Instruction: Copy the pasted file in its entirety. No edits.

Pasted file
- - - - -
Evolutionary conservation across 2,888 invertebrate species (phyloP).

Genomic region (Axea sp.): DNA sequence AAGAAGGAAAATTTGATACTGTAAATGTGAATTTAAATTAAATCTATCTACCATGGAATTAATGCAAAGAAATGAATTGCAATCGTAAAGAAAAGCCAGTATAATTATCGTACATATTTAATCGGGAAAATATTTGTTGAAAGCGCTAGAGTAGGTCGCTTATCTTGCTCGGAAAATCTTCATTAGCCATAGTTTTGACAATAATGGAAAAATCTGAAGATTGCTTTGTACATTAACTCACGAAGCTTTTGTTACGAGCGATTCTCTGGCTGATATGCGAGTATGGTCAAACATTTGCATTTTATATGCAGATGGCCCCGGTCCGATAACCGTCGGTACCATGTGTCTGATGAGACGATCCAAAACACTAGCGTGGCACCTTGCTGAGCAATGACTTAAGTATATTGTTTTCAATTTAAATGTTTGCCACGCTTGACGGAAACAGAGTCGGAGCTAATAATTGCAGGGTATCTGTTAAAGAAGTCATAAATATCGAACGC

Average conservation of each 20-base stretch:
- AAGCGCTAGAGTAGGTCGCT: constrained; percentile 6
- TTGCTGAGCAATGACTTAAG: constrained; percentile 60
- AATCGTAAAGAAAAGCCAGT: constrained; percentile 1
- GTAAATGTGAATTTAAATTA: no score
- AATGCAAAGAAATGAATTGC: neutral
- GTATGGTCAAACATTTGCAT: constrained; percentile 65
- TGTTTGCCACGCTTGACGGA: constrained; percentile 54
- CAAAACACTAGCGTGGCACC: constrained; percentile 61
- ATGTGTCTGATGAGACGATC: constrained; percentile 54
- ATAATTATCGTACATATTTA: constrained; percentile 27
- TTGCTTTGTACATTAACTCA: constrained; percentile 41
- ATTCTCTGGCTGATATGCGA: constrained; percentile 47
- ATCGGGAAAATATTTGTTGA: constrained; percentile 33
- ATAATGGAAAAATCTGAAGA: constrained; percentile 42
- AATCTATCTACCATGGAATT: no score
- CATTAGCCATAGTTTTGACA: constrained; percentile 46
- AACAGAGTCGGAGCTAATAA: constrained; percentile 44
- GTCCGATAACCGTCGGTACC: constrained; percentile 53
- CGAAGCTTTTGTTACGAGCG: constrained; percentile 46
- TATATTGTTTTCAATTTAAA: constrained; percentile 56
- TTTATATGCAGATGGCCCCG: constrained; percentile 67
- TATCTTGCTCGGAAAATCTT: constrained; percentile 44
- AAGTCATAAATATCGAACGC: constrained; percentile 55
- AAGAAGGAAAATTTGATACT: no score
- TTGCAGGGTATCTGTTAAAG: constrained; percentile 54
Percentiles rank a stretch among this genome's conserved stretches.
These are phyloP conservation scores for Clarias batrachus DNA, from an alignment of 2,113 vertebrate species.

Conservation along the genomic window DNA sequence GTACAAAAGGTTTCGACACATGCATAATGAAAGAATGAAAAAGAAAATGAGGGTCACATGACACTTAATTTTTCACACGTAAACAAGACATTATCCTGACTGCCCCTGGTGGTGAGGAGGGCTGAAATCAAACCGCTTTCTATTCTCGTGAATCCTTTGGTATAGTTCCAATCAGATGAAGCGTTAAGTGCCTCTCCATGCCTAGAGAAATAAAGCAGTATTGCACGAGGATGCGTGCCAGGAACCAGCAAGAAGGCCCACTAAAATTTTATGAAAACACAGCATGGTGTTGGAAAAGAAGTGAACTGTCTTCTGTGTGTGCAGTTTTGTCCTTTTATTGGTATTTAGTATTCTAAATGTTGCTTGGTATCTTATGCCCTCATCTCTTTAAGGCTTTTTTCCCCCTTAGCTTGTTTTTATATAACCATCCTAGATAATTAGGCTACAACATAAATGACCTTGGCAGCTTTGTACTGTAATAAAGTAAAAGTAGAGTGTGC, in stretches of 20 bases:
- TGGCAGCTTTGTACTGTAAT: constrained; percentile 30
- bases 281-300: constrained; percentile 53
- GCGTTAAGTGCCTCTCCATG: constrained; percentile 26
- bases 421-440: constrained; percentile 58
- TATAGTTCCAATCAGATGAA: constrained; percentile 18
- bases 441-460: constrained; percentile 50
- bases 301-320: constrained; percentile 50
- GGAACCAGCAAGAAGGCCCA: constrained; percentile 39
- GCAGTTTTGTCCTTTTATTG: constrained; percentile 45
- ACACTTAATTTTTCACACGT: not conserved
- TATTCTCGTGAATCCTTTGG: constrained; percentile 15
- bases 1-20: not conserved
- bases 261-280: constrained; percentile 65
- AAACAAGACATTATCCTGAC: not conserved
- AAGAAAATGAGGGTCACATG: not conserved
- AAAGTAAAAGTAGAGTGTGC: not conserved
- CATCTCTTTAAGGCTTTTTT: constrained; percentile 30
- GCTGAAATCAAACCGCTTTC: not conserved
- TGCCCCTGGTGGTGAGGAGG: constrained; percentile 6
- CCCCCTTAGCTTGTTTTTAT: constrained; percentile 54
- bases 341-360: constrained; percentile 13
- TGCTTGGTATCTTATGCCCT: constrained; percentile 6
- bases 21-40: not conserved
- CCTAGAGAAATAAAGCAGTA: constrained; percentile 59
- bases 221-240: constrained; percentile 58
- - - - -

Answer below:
Evolutionary conservation across 2,888 invertebrate species (phyloP).

Genomic region (Axea sp.): DNA sequence AAGAAGGAAAATTTGATACTGTAAATGTGAATTTAAATTAAATCTATCTACCATGGAATTAATGCAAAGAAATGAATTGCAATCGTAAAGAAAAGCCAGTATAATTATCGTACATATTTAATCGGGAAAATATTTGTTGAAAGCGCTAGAGTAGGTCGCTTATCTTGCTCGGAAAATCTTCATTAGCCATAGTTTTGACAATAATGGAAAAATCTGAAGATTGCTTTGTACATTAACTCACGAAGCTTTTGTTACGAGCGATTCTCTGGCTGATATGCGAGTATGGTCAAACATTTGCATTTTATATGCAGATGGCCCCGGTCCGATAACCGTCGGTACCATGTGTCTGATGAGACGATCCAAAACACTAGCGTGGCACCTTGCTGAGCAATGACTTAAGTATATTGTTTTCAATTTAAATGTTTGCCACGCTTGACGGAAACAGAGTCGGAGCTAATAATTGCAGGGTATCTGTTAAAGAAGTCATAAATATCGAACGC

Average conservation of each 20-base stretch:
- AAGCGCTAGAGTAGGTCGCT: constrained; percentile 6
- TTGCTGAGCAATGACTTAAG: constrained; percentile 60
- AATCGTAAAGAAAAGCCAGT: constrained; percentile 1
- GTAAATGTGAATTTAAATTA: no score
- AATGCAAAGAAATGAATTGC: neutral
- GTATGGTCAAACATTTGCAT: constrained; percentile 65
- TGTTTGCCACGCTTGACGGA: constrained; percentile 54
- CAAAACACTAGCGTGGCACC: constrained; percentile 61
- ATGTGTCTGATGAGACGATC: constrained; percentile 54
- ATAATTATCGTACATATTTA: constrained; percentile 27
- TTGCTTTGTACATTAACTCA: constrained; percentile 41
- ATTCTCTGGCTGATATGCGA: constrained; percentile 47
- ATCGGGAAAATATTTGTTGA: constrained; percentile 33
- ATAATGGAAAAATCTGAAGA: constrained; percentile 42
- AATCTATCTACCATGGAATT: no score
- CATTAGCCATAGTTTTGACA: constrained; percentile 46
- AACAGAGTCGGAGCTAATAA: constrained; percentile 44
- GTCCGATAACCGTCGGTACC: constrained; percentile 53
- CGAAGCTTTTGTTACGAGCG: constrained; percentile 46
- TATATTGTTTTCAATTTAAA: constrained; percentile 56
- TTTATATGCAGATGGCCCCG: constrained; percentile 67
- TATCTTGCTCGGAAAATCTT: constrained; percentile 44
- AAGTCATAAATATCGAACGC: constrained; percentile 55
- AAGAAGGAAAATTTGATACT: no score
- TTGCAGGGTATCTGTTAAAG: constrained; percentile 54
Percentiles rank a stretch among this genome's conserved stretches.
These are phyloP conservation scores for Clarias batrachus DNA, from an alignment of 2,113 vertebrate species.

Conservation along the genomic window DNA sequence GTACAAAAGGTTTCGACACATGCATAATGAAAGAATGAAAAAGAAAATGAGGGTCACATGACACTTAATTTTTCACACGTAAACAAGACATTATCCTGACTGCCCCTGGTGGTGAGGAGGGCTGAAATCAAACCGCTTTCTATTCTCGTGAATCCTTTGGTATAGTTCCAATCAGATGAAGCGTTAAGTGCCTCTCCATGCCTAGAGAAATAAAGCAGTATTGCACGAGGATGCGTGCCAGGAACCAGCAAGAAGGCCCACTAAAATTTTATGAAAACACAGCATGGTGTTGGAAAAGAAGTGAACTGTCTTCTGTGTGTGCAGTTTTGTCCTTTTATTGGTATTTAGTATTCTAAATGTTGCTTGGTATCTTATGCCCTCATCTCTTTAAGGCTTTTTTCCCCCTTAGCTTGTTTTTATATAACCATCCTAGATAATTAGGCTACAACATAAATGACCTTGGCAGCTTTGTACTGTAATAAAGTAAAAGTAGAGTGTGC, in stretches of 20 bases:
- TGGCAGCTTTGTACTGTAAT: constrained; percentile 30
- bases 281-300: constrained; percentile 53
- GCGTTAAGTGCCTCTCCATG: constrained; percentile 26
- bases 421-440: constrained; percentile 58
- TATAGTTCCAATCAGATGAA: constrained; percentile 18
- bases 441-460: constrained; percentile 50
- bases 301-320: constrained; percentile 50
- GGAACCAGCAAGAAGGCCCA: constrained; percentile 39
- GCAGTTTTGTCCTTTTATTG: constrained; percentile 45
- ACACTTAATTTTTCACACGT: not conserved
- TATTCTCGTGAATCCTTTGG: constrained; percentile 15
- bases 1-20: not conserved
- bases 261-280: constrained; percentile 65
- AAACAAGACATTATCCTGAC: not conserved
- AAGAAAATGAGGGTCACATG: not conserved
- AAAGTAAAAGTAGAGTGTGC: not conserved
- CATCTCTTTAAGGCTTTTTT: constrained; percentile 30
- GCTGAAATCAAACCGCTTTC: not conserved
- TGCCCCTGGTGGTGAGGAGG: constrained; percentile 6
- CCCCCTTAGCTTGTTTTTAT: constrained; percentile 54
- bases 341-360: constrained; percentile 13
- TGCTTGGTATCTTATGCCCT: constrained; percentile 6
- bases 21-40: not conserved
- CCTAGAGAAATAAAGCAGTA: constrained; percentile 59
- bases 221-240: constrained; percentile 58